Monday, January 10, 2011


This morning, my husband became grumpy and even a little angry with the local school district for not closing schools. About six inches of snow fell from Saturday night through daybreak Monday. Roads were slick but drivable. Temperatures were in the single digits. Given those conditions, he figured there was no question of whether schools would close. They just would. On the other hand, I figured with those conditions, there was no way they wouldn't open.

When it comes to weather and school closings, my husband and I come from different backgrounds and therefore have different expectations. He's a Virginia boy, and anyone who lives in the South knows that schools districts declare a snow day if there's even a threat of snow. I grew up in the Denver metro area (which is where we now live), where it generally takes at least a foot of white stuff on the ground before the kids get to stay home.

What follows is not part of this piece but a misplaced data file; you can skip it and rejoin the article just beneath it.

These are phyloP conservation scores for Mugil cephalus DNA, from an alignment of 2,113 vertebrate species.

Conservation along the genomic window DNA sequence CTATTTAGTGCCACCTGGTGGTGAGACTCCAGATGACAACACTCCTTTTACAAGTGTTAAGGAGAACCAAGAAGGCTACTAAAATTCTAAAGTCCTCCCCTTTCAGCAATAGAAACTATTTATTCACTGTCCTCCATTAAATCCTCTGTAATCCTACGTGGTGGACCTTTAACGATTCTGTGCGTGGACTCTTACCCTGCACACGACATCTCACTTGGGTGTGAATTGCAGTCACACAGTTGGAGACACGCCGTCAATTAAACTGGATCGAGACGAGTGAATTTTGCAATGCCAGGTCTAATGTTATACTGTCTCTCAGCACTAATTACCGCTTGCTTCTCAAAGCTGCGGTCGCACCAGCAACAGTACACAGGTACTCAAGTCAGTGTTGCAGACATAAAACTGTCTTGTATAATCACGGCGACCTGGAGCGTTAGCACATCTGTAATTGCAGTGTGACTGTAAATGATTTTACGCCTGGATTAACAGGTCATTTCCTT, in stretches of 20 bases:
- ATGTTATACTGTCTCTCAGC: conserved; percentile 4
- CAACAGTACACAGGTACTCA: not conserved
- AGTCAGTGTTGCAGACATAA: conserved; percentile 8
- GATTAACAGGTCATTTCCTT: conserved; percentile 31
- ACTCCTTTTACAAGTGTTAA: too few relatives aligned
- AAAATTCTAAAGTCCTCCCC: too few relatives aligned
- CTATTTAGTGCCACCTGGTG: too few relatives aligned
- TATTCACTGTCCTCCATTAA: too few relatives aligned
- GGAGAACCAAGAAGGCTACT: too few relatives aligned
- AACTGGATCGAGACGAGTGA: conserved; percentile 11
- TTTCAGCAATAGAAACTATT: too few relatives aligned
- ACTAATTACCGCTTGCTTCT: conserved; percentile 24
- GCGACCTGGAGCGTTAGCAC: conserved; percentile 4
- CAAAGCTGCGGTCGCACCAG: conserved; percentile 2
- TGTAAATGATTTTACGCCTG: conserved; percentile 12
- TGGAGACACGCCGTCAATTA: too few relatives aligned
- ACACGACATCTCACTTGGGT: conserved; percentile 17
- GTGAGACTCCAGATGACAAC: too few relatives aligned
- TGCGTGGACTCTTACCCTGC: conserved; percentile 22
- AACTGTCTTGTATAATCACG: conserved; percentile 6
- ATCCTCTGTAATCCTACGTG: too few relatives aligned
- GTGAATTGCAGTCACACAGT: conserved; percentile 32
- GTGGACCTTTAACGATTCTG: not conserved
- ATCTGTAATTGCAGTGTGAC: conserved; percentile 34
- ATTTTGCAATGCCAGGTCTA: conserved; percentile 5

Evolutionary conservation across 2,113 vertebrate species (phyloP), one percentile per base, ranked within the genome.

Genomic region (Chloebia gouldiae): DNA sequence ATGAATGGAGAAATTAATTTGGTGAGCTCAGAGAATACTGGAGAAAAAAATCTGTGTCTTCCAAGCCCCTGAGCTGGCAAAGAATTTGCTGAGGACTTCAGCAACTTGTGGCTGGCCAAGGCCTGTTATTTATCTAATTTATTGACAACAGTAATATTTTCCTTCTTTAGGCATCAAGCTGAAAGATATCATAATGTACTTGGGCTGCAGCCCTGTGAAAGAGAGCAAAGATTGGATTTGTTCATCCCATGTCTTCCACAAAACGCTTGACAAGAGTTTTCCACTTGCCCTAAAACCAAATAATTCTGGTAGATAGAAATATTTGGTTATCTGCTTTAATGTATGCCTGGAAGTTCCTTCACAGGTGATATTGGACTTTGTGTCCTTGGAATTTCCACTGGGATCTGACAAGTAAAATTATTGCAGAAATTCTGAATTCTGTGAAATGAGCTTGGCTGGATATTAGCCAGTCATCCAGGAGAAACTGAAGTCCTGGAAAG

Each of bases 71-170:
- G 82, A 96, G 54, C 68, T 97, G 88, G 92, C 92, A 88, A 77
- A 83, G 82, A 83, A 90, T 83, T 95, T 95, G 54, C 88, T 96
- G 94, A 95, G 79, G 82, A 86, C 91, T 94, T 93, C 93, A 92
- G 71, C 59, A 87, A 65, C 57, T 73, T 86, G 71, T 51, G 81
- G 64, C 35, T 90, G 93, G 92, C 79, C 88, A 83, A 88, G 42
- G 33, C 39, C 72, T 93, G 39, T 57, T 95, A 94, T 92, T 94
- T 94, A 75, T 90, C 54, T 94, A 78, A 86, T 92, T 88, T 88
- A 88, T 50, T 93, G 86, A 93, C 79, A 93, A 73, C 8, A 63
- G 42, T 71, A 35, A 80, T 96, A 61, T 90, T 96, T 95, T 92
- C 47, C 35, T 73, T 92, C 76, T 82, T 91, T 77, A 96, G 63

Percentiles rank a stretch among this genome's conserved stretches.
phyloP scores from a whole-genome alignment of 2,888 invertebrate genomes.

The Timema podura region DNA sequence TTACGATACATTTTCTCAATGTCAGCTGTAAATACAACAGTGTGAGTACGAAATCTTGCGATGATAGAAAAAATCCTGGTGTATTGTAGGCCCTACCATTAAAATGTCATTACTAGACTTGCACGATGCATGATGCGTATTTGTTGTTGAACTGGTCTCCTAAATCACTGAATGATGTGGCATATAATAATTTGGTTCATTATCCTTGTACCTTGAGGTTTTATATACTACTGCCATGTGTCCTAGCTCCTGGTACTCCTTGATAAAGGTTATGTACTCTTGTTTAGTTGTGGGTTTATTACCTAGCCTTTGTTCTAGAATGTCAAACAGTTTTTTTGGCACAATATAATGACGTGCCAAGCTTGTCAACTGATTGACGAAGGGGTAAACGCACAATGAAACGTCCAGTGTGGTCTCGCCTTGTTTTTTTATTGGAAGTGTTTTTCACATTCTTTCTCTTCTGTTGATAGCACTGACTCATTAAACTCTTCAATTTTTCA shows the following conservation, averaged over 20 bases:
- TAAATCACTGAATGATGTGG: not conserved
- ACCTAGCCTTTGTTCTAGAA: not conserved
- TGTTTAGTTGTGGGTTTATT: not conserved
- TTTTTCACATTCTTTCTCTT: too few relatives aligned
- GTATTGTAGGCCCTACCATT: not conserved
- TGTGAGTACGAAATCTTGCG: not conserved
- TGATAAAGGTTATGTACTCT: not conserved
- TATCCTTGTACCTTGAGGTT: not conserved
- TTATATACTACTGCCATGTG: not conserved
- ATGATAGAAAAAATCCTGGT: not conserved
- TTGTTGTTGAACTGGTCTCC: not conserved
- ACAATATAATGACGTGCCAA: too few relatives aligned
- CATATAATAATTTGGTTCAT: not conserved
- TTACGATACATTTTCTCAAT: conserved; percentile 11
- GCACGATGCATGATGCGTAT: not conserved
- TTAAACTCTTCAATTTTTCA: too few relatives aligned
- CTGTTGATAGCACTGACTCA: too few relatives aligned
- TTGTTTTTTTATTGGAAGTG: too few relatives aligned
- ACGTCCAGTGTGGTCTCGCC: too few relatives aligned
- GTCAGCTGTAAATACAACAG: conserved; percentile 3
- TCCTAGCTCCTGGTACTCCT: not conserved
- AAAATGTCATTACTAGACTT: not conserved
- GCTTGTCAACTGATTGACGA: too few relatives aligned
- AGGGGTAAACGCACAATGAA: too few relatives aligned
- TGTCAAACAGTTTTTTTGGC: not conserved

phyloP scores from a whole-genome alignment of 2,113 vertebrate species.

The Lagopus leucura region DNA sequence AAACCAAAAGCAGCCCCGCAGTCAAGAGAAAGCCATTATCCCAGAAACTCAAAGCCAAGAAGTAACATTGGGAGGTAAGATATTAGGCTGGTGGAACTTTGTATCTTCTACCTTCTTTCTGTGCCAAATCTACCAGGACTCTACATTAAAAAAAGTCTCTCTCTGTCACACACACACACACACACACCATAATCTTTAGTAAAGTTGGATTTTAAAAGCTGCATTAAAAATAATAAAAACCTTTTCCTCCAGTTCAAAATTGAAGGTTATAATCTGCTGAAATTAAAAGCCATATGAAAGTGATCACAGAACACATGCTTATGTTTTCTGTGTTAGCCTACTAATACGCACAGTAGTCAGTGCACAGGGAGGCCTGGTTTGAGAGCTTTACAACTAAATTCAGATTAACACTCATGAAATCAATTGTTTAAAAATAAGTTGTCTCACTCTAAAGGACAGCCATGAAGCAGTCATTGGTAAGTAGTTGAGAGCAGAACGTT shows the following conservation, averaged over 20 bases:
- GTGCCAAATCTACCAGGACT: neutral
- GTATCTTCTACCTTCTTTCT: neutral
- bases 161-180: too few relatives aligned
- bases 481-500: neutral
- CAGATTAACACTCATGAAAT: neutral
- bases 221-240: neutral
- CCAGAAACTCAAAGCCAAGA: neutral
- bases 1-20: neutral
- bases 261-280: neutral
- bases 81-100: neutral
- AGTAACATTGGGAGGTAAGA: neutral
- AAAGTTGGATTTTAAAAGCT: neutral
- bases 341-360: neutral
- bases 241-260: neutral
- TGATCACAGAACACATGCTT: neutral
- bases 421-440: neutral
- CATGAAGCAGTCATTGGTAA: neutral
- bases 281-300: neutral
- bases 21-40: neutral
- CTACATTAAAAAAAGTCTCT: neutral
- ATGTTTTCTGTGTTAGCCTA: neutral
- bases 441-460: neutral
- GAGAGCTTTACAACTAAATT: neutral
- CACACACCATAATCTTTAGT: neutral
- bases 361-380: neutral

Our differing expectations resulted in different reactions to what happened. He was disbelieving and angry. I kind of shrugged and went back to sleep. (When we lived in North Carolina, our positions were reversed: I was often disbelieving when a half-inch of accumulation closed the schools and caused a run on every grocery store in town for break, milk and canned goods.)

So what does this have to do with writing? Characters, like real people, are the products of their experiences, which then affect how they form expectations for any given situation and their reactions to the outcome. You don't have to tell the reader that one character grew up in a warm climate and one character in snowy climes, but you can show it through their differing expectations of what should happen in a snowstorm and their reactions to what does happen.

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